By the end of the sixties the final battle of the German cameras began. The competition with Japan was killing World’s leading camera manufacturer. Too complicated camera’s, too expensive, far too less innovative. And all that the Japanese cameras offered, producing high tech and cheaper cameras in many brands and designs. Zeiss Ikon and Voigtlander tried one last approach: to combine their strengths with the famous Icares series, the ultimate SLR for 135 film.
Invented by Voigtlander, but as a marriage gift presented to Zeiss-Ikon after the merger in 1966. That is the Icarex 35, a heavily overengineered SLR to compete with the Japanese market. But one of the most beautiful also, but despite its shining appealing appearance, it was doomed to fail. A little too much a little too late. Nikon, Canon and Minolta were already throwing their best machines on the market with lower prices and similar and even better quality. The golden days of the German Camera were over. For once and for all. And it is pity that the fantastic Icarex became the symbol for that, despite its almost flawless design and high quality.
In the picture is the Icarex 35 CS camera from 1968, problably the most special one from the whole Icarex series, since it had a metered pentaprism on top. The 35mm SLR made by Voigtlander and together with Zeiss Ikon presented in 1966. The Icarex 35, or Icarex 35 has a focal plane shutter to 1/1000, an own (hated) bayonet mount, an interchangeable finder, and a waist-level finder, or a (metered) pentaprism or a metered pentaprism. The exposure meter in the pentaprism was TTL, but the exposure can only be read with the diaphragm closed (with the big lever down next to the lens). The Icarex 35 also had interchangeable finder screens. From the Icarex 35S onwards the pentaprism was fixed and became a true TTL metered SLR.
Just a few lenses were available to the special Icarex mount and it became one of the pitfalls of the Icarex sales, although the Tessar lenses were of high quality. To name a few:
50/1.8 Ultron, 50/2.8 Tessar, 90/3.4 Dynarex, 135/4 Super-Dynarex, 200/4 Super-Dynarex
and even a 400/5 Telomar. In the later 35 models the mount was changed to accept the huge range of 42mm screw lenses. A special TM badge was used to distinguish them from the bayonet versions, that remained also in production with a BM badge. To emphasize the high quality on the last, unchanged models the name ‘profesional’ was added. The cameras had it al, including a wide range of shutter times, a self timer, cold flash shoe, PC sync connections for M and Auto, an easy film loading system and a distinguished shutter sound.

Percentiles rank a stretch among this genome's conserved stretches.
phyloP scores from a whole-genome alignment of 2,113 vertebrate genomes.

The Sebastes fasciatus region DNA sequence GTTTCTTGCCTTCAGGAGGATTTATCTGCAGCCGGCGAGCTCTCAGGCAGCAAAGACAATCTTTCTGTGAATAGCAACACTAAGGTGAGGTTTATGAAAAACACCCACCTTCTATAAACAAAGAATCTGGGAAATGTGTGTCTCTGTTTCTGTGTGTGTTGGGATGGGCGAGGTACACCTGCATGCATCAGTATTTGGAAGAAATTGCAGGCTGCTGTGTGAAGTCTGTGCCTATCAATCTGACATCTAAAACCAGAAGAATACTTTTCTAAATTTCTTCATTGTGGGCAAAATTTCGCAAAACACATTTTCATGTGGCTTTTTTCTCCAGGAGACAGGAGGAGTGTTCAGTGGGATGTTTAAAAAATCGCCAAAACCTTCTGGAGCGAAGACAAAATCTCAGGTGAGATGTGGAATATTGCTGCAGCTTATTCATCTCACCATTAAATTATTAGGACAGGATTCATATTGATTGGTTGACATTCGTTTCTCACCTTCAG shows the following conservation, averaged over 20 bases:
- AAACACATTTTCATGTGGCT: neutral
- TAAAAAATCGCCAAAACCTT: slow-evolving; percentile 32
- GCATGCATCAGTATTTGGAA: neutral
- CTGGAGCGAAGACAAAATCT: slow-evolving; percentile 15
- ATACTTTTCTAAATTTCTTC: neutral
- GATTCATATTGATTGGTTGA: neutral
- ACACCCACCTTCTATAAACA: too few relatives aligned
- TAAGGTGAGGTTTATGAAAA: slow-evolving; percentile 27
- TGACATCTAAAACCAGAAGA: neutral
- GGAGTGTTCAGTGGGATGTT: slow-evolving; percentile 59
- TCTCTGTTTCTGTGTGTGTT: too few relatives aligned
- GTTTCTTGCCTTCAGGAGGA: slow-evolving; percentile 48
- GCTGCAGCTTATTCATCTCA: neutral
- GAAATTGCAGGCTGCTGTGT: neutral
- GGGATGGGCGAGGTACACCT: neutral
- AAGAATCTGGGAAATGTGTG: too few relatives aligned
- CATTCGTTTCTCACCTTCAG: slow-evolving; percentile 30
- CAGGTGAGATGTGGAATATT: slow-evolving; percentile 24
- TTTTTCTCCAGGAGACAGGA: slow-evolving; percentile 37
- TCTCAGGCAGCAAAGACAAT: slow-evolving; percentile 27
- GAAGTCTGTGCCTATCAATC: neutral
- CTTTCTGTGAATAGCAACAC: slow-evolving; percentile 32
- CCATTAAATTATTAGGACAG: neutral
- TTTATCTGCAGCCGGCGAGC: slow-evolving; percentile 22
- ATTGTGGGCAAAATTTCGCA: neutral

814 grams weighs the big camera. A very sturdy design with big knobs, a solid focal plane (cloth) shutter, a single stroke lever, green indication for readiness, a very bright viewfinder with a transparent readout of the aperture and light needle. All very harmonic and ergonomically well placed. It is hard to believe that this gem could not save this great company. It is one of the few SLR’s that really stands out, due to it’s unique design with black and red dials, the simple, elegant design of the high quality lenses.
Who collects Voigtlander or Zeiss Ikon cameras, cannot escape the Icarex. Who owns the first camera of these brands, needs also the last one. Was it the last one, well, Voigtlander and Zeiss Ikon in a way also went their own ways again, Voigtlander presented the successor of the Icarex with the VSL series (together in the new merger with Rollei) and Zeiss Ikon sadly left the stage in 1972. But nevertheless, they did go down with a fantastic final product, a camera you will fall in love with, a last glimpse of German ingenuity in a well designed, reliable and shining camera, the Icarex, now and forever. But yes, Icares reminds of Icarus, the Greek mythology of the man who could fly, but went too high in the sky before falling to death.
Oh yes, the many failures of the Icarex 35CS light metering prism! The fact is that it is not always the meter that is defect or the battery. The battery is still available, know as the Weincell MRB625 that gives the right voltage you need (and for for many meters). The lightmeters often are still good, but the problems can also be found in the electric wiring in the lens mount area. Just remove the lens, unscrew the four screws holding the mounting ring, remove the inner plate just by lifting it up and look for yourself. The wiring and contacts can be damaged easily. See picture. In my case i used some liquid rubber to easily fix the worn cable and the meter immediately was working as new…and exactly.